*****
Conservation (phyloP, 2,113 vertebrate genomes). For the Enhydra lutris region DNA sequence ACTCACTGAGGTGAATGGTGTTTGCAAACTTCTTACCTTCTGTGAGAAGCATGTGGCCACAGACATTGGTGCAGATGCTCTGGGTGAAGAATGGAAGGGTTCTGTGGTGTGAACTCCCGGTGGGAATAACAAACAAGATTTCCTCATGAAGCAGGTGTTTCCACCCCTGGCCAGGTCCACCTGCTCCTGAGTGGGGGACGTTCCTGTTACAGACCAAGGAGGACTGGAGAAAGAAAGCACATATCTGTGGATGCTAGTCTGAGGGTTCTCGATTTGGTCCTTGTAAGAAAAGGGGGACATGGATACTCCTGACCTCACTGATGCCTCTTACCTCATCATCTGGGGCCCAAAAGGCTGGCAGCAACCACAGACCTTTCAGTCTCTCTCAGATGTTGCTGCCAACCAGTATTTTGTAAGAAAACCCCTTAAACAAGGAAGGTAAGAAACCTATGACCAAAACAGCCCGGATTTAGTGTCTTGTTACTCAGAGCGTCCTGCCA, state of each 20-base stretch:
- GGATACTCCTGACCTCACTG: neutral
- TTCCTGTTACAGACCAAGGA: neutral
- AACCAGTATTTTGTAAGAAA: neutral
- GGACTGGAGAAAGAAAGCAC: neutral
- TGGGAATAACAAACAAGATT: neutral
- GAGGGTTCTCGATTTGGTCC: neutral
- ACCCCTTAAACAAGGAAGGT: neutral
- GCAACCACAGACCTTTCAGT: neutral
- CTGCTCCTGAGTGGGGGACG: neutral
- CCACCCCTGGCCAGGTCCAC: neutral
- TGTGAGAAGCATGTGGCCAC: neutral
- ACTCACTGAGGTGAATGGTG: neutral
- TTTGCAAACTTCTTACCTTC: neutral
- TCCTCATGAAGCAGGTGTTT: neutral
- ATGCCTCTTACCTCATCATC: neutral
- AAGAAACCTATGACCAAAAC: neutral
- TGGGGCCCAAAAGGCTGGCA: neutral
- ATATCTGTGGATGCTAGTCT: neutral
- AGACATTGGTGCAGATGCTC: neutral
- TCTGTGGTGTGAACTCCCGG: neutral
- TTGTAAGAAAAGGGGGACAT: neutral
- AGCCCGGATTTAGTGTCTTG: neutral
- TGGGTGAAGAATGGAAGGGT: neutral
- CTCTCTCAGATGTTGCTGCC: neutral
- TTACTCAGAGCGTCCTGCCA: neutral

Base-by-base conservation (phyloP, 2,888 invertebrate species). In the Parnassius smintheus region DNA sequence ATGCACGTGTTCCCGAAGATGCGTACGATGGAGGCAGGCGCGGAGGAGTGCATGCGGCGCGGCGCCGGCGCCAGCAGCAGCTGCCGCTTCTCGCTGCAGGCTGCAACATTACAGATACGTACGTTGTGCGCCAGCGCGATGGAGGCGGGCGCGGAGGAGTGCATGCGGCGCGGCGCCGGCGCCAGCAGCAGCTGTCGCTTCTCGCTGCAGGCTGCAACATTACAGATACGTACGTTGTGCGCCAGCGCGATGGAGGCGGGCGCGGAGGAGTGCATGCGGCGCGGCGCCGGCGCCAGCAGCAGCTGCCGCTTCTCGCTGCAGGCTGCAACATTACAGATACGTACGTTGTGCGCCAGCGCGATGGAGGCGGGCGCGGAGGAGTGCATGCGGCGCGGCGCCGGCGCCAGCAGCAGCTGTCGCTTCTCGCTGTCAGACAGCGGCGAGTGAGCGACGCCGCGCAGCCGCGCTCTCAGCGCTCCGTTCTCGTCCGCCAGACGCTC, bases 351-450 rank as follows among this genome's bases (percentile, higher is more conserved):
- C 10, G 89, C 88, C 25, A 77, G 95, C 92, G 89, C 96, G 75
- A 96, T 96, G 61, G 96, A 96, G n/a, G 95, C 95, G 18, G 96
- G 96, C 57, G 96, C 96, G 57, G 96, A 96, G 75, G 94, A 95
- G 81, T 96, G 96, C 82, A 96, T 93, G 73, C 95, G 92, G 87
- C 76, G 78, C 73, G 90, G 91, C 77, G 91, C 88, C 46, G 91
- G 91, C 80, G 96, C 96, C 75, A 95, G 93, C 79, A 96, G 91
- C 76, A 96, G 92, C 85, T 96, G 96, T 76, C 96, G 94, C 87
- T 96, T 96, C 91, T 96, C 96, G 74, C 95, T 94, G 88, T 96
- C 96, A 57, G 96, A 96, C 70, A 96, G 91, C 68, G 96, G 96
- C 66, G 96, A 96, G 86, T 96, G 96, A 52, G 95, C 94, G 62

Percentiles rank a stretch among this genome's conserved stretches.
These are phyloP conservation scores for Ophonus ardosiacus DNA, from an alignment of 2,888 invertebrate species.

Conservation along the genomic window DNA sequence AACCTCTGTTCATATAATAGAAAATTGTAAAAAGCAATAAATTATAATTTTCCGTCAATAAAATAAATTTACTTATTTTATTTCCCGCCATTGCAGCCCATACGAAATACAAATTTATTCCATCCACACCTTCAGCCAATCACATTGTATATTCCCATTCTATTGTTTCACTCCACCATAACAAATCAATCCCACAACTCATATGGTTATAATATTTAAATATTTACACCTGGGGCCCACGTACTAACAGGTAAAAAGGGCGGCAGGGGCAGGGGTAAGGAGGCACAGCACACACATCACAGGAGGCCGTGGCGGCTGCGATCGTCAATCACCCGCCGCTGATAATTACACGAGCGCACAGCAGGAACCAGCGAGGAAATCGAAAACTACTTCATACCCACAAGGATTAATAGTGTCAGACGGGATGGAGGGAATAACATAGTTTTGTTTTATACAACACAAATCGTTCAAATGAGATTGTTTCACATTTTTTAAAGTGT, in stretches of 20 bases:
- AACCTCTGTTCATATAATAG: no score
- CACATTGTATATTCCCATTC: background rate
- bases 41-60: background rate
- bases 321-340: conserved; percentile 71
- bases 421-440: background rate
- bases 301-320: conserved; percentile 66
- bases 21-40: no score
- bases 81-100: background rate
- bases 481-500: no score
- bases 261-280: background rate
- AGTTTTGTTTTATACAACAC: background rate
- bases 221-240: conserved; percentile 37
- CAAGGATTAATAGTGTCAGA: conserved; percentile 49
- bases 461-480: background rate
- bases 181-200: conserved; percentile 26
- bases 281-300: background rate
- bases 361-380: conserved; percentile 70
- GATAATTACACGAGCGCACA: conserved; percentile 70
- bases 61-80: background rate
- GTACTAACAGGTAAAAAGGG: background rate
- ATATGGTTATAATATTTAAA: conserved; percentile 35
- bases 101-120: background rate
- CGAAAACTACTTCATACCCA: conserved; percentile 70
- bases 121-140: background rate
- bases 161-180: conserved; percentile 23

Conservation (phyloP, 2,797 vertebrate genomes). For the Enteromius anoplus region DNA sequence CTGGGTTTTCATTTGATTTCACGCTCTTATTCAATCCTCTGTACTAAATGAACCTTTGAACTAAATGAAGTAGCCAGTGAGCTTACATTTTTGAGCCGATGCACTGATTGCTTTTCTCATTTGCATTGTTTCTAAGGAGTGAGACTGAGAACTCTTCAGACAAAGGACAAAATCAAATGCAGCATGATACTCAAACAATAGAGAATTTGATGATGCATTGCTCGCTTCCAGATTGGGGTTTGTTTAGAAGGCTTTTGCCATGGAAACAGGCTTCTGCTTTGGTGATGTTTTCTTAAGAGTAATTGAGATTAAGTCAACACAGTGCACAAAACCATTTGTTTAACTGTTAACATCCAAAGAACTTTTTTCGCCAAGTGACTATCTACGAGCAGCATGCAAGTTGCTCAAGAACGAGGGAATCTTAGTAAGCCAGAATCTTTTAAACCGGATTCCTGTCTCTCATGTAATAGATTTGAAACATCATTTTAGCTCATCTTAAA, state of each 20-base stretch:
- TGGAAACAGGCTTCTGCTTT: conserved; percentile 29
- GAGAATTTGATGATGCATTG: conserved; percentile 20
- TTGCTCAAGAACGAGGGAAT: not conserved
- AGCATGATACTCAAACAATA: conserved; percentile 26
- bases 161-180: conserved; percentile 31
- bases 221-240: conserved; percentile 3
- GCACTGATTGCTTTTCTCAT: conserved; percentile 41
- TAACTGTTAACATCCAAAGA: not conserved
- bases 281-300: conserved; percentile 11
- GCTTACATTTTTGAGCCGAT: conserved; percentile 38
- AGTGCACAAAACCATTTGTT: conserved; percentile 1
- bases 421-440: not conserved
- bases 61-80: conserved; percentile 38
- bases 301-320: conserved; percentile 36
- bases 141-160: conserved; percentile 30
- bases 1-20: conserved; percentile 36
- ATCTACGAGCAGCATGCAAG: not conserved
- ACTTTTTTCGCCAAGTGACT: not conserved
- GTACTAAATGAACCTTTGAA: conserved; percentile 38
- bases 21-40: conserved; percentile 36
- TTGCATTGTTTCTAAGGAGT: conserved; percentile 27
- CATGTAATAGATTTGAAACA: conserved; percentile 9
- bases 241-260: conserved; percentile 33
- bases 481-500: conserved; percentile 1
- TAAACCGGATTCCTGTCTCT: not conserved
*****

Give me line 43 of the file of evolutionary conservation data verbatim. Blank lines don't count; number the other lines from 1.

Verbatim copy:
- bases 41-60: background rate